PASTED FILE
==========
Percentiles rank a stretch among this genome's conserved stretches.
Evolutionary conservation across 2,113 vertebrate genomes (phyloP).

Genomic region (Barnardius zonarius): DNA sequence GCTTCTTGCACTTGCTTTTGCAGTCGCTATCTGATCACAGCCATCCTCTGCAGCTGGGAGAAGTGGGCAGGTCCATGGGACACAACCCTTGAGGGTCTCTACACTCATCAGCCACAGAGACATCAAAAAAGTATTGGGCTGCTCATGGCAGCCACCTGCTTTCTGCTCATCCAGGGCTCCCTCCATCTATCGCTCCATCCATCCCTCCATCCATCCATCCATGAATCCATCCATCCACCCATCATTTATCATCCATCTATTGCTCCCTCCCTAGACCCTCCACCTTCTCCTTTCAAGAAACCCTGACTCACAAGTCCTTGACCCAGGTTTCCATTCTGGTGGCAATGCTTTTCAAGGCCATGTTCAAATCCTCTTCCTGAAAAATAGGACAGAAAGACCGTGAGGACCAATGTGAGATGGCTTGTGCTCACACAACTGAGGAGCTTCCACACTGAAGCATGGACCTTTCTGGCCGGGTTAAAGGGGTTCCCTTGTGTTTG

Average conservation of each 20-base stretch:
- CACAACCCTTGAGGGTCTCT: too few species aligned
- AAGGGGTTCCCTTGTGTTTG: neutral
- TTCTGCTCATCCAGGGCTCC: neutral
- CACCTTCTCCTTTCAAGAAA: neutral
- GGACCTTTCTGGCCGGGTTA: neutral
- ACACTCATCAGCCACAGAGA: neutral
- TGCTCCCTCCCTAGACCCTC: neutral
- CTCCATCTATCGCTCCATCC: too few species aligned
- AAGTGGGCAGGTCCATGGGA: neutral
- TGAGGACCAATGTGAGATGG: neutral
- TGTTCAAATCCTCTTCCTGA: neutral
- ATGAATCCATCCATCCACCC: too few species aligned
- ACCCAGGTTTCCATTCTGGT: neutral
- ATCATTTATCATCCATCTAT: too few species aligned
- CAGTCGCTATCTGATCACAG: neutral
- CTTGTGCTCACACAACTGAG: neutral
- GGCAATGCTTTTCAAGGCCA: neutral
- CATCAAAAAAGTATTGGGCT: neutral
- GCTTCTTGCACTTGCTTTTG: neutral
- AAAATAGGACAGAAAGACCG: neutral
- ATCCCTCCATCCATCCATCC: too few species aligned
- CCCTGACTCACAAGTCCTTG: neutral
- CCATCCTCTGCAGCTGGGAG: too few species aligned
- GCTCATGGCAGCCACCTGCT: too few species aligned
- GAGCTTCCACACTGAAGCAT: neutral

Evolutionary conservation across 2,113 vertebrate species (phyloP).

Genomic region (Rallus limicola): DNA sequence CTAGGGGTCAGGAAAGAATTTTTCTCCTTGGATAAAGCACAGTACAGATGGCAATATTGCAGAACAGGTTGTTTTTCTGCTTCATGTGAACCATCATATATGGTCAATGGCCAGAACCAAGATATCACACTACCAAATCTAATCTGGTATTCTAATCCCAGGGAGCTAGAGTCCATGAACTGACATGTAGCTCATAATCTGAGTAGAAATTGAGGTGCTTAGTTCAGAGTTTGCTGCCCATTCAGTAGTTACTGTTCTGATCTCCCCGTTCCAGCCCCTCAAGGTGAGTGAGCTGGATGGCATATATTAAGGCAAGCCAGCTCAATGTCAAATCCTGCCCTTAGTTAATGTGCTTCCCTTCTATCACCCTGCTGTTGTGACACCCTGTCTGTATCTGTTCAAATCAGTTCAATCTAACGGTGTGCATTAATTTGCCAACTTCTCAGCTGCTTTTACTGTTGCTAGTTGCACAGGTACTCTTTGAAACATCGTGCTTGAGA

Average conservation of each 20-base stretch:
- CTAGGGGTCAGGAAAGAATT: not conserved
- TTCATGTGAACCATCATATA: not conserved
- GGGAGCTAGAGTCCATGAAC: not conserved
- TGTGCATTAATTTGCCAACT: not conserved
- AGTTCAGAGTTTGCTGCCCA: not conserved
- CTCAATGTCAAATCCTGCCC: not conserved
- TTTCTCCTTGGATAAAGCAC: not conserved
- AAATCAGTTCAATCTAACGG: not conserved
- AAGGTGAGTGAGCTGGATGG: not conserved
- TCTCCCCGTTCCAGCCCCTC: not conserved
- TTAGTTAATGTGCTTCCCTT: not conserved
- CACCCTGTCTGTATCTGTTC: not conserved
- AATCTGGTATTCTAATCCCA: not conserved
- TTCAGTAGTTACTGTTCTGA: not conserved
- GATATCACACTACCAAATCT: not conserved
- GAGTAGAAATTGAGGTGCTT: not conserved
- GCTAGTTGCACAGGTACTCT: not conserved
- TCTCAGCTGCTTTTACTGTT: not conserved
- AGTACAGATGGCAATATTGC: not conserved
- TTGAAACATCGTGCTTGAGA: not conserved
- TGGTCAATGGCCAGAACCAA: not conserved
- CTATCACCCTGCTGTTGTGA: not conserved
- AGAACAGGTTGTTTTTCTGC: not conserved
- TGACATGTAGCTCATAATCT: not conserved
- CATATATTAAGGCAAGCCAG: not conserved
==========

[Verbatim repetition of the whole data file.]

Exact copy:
Percentiles rank a stretch among this genome's conserved stretches.
Evolutionary conservation across 2,113 vertebrate genomes (phyloP).

Genomic region (Barnardius zonarius): DNA sequence GCTTCTTGCACTTGCTTTTGCAGTCGCTATCTGATCACAGCCATCCTCTGCAGCTGGGAGAAGTGGGCAGGTCCATGGGACACAACCCTTGAGGGTCTCTACACTCATCAGCCACAGAGACATCAAAAAAGTATTGGGCTGCTCATGGCAGCCACCTGCTTTCTGCTCATCCAGGGCTCCCTCCATCTATCGCTCCATCCATCCCTCCATCCATCCATCCATGAATCCATCCATCCACCCATCATTTATCATCCATCTATTGCTCCCTCCCTAGACCCTCCACCTTCTCCTTTCAAGAAACCCTGACTCACAAGTCCTTGACCCAGGTTTCCATTCTGGTGGCAATGCTTTTCAAGGCCATGTTCAAATCCTCTTCCTGAAAAATAGGACAGAAAGACCGTGAGGACCAATGTGAGATGGCTTGTGCTCACACAACTGAGGAGCTTCCACACTGAAGCATGGACCTTTCTGGCCGGGTTAAAGGGGTTCCCTTGTGTTTG

Average conservation of each 20-base stretch:
- CACAACCCTTGAGGGTCTCT: too few species aligned
- AAGGGGTTCCCTTGTGTTTG: neutral
- TTCTGCTCATCCAGGGCTCC: neutral
- CACCTTCTCCTTTCAAGAAA: neutral
- GGACCTTTCTGGCCGGGTTA: neutral
- ACACTCATCAGCCACAGAGA: neutral
- TGCTCCCTCCCTAGACCCTC: neutral
- CTCCATCTATCGCTCCATCC: too few species aligned
- AAGTGGGCAGGTCCATGGGA: neutral
- TGAGGACCAATGTGAGATGG: neutral
- TGTTCAAATCCTCTTCCTGA: neutral
- ATGAATCCATCCATCCACCC: too few species aligned
- ACCCAGGTTTCCATTCTGGT: neutral
- ATCATTTATCATCCATCTAT: too few species aligned
- CAGTCGCTATCTGATCACAG: neutral
- CTTGTGCTCACACAACTGAG: neutral
- GGCAATGCTTTTCAAGGCCA: neutral
- CATCAAAAAAGTATTGGGCT: neutral
- GCTTCTTGCACTTGCTTTTG: neutral
- AAAATAGGACAGAAAGACCG: neutral
- ATCCCTCCATCCATCCATCC: too few species aligned
- CCCTGACTCACAAGTCCTTG: neutral
- CCATCCTCTGCAGCTGGGAG: too few species aligned
- GCTCATGGCAGCCACCTGCT: too few species aligned
- GAGCTTCCACACTGAAGCAT: neutral

Evolutionary conservation across 2,113 vertebrate species (phyloP).

Genomic region (Rallus limicola): DNA sequence CTAGGGGTCAGGAAAGAATTTTTCTCCTTGGATAAAGCACAGTACAGATGGCAATATTGCAGAACAGGTTGTTTTTCTGCTTCATGTGAACCATCATATATGGTCAATGGCCAGAACCAAGATATCACACTACCAAATCTAATCTGGTATTCTAATCCCAGGGAGCTAGAGTCCATGAACTGACATGTAGCTCATAATCTGAGTAGAAATTGAGGTGCTTAGTTCAGAGTTTGCTGCCCATTCAGTAGTTACTGTTCTGATCTCCCCGTTCCAGCCCCTCAAGGTGAGTGAGCTGGATGGCATATATTAAGGCAAGCCAGCTCAATGTCAAATCCTGCCCTTAGTTAATGTGCTTCCCTTCTATCACCCTGCTGTTGTGACACCCTGTCTGTATCTGTTCAAATCAGTTCAATCTAACGGTGTGCATTAATTTGCCAACTTCTCAGCTGCTTTTACTGTTGCTAGTTGCACAGGTACTCTTTGAAACATCGTGCTTGAGA

Average conservation of each 20-base stretch:
- CTAGGGGTCAGGAAAGAATT: not conserved
- TTCATGTGAACCATCATATA: not conserved
- GGGAGCTAGAGTCCATGAAC: not conserved
- TGTGCATTAATTTGCCAACT: not conserved
- AGTTCAGAGTTTGCTGCCCA: not conserved
- CTCAATGTCAAATCCTGCCC: not conserved
- TTTCTCCTTGGATAAAGCAC: not conserved
- AAATCAGTTCAATCTAACGG: not conserved
- AAGGTGAGTGAGCTGGATGG: not conserved
- TCTCCCCGTTCCAGCCCCTC: not conserved
- TTAGTTAATGTGCTTCCCTT: not conserved
- CACCCTGTCTGTATCTGTTC: not conserved
- AATCTGGTATTCTAATCCCA: not conserved
- TTCAGTAGTTACTGTTCTGA: not conserved
- GATATCACACTACCAAATCT: not conserved
- GAGTAGAAATTGAGGTGCTT: not conserved
- GCTAGTTGCACAGGTACTCT: not conserved
- TCTCAGCTGCTTTTACTGTT: not conserved
- AGTACAGATGGCAATATTGC: not conserved
- TTGAAACATCGTGCTTGAGA: not conserved
- TGGTCAATGGCCAGAACCAA: not conserved
- CTATCACCCTGCTGTTGTGA: not conserved
- AGAACAGGTTGTTTTTCTGC: not conserved
- TGACATGTAGCTCATAATCT: not conserved
- CATATATTAAGGCAAGCCAG: not conserved